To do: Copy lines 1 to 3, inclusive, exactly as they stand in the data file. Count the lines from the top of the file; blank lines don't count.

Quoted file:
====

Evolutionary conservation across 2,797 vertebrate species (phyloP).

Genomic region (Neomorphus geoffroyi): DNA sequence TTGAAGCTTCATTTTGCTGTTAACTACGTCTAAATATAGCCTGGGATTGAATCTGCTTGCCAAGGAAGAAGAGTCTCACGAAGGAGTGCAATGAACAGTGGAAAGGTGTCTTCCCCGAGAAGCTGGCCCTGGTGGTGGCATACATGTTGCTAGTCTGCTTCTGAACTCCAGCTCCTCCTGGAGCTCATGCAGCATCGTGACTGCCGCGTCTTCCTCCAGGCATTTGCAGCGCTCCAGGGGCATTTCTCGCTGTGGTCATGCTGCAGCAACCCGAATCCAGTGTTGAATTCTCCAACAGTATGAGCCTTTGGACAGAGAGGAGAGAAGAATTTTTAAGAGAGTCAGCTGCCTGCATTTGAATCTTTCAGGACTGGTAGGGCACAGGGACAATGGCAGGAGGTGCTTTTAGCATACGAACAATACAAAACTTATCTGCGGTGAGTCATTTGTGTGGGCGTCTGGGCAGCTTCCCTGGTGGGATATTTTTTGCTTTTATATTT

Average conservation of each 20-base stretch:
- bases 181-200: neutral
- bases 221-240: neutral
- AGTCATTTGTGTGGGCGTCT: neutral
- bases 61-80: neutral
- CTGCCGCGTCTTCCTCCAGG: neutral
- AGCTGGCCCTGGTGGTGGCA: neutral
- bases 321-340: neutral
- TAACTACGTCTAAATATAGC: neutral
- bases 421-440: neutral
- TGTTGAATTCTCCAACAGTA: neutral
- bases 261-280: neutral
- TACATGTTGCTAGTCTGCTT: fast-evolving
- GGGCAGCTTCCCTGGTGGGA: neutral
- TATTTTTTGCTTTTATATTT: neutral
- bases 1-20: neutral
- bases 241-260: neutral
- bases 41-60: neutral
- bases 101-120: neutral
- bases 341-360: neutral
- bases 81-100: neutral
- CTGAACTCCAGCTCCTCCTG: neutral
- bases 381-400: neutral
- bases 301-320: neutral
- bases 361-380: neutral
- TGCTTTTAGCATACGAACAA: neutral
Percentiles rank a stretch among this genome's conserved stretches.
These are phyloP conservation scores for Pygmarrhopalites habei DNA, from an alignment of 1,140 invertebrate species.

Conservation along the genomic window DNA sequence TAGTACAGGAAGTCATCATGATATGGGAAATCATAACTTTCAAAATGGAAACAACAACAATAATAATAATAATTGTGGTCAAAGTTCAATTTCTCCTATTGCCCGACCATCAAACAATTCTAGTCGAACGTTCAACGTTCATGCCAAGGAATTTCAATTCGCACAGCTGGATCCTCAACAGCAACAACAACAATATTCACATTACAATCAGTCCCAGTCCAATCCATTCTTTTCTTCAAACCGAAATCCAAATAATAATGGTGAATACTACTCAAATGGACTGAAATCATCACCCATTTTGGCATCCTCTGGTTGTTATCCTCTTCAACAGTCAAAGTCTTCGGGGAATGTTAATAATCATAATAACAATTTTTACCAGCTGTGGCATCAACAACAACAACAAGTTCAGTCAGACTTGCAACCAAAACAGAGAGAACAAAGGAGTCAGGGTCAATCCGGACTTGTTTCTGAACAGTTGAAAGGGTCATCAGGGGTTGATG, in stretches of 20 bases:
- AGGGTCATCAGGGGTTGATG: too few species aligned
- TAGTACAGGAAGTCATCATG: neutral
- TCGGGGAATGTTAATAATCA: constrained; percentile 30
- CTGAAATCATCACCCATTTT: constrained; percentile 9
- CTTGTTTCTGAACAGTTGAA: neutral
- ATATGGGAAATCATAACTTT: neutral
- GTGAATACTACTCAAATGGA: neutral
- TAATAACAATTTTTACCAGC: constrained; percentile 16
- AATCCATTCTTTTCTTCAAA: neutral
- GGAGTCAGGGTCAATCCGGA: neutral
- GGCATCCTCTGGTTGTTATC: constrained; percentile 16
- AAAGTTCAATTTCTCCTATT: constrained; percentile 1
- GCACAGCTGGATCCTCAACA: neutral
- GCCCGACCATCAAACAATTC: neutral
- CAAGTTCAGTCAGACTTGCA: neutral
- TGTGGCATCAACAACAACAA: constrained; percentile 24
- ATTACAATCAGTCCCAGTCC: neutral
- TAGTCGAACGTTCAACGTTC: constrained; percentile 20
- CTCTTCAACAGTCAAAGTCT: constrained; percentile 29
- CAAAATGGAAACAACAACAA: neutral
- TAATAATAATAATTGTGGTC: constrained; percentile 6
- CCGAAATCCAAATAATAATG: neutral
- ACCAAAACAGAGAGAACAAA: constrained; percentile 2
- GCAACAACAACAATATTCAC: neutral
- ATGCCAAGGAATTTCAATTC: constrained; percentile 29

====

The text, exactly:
Evolutionary conservation across 2,797 vertebrate species (phyloP).

Genomic region (Neomorphus geoffroyi): DNA sequence TTGAAGCTTCATTTTGCTGTTAACTACGTCTAAATATAGCCTGGGATTGAATCTGCTTGCCAAGGAAGAAGAGTCTCACGAAGGAGTGCAATGAACAGTGGAAAGGTGTCTTCCCCGAGAAGCTGGCCCTGGTGGTGGCATACATGTTGCTAGTCTGCTTCTGAACTCCAGCTCCTCCTGGAGCTCATGCAGCATCGTGACTGCCGCGTCTTCCTCCAGGCATTTGCAGCGCTCCAGGGGCATTTCTCGCTGTGGTCATGCTGCAGCAACCCGAATCCAGTGTTGAATTCTCCAACAGTATGAGCCTTTGGACAGAGAGGAGAGAAGAATTTTTAAGAGAGTCAGCTGCCTGCATTTGAATCTTTCAGGACTGGTAGGGCACAGGGACAATGGCAGGAGGTGCTTTTAGCATACGAACAATACAAAACTTATCTGCGGTGAGTCATTTGTGTGGGCGTCTGGGCAGCTTCCCTGGTGGGATATTTTTTGCTTTTATATTT

Average conservation of each 20-base stretch: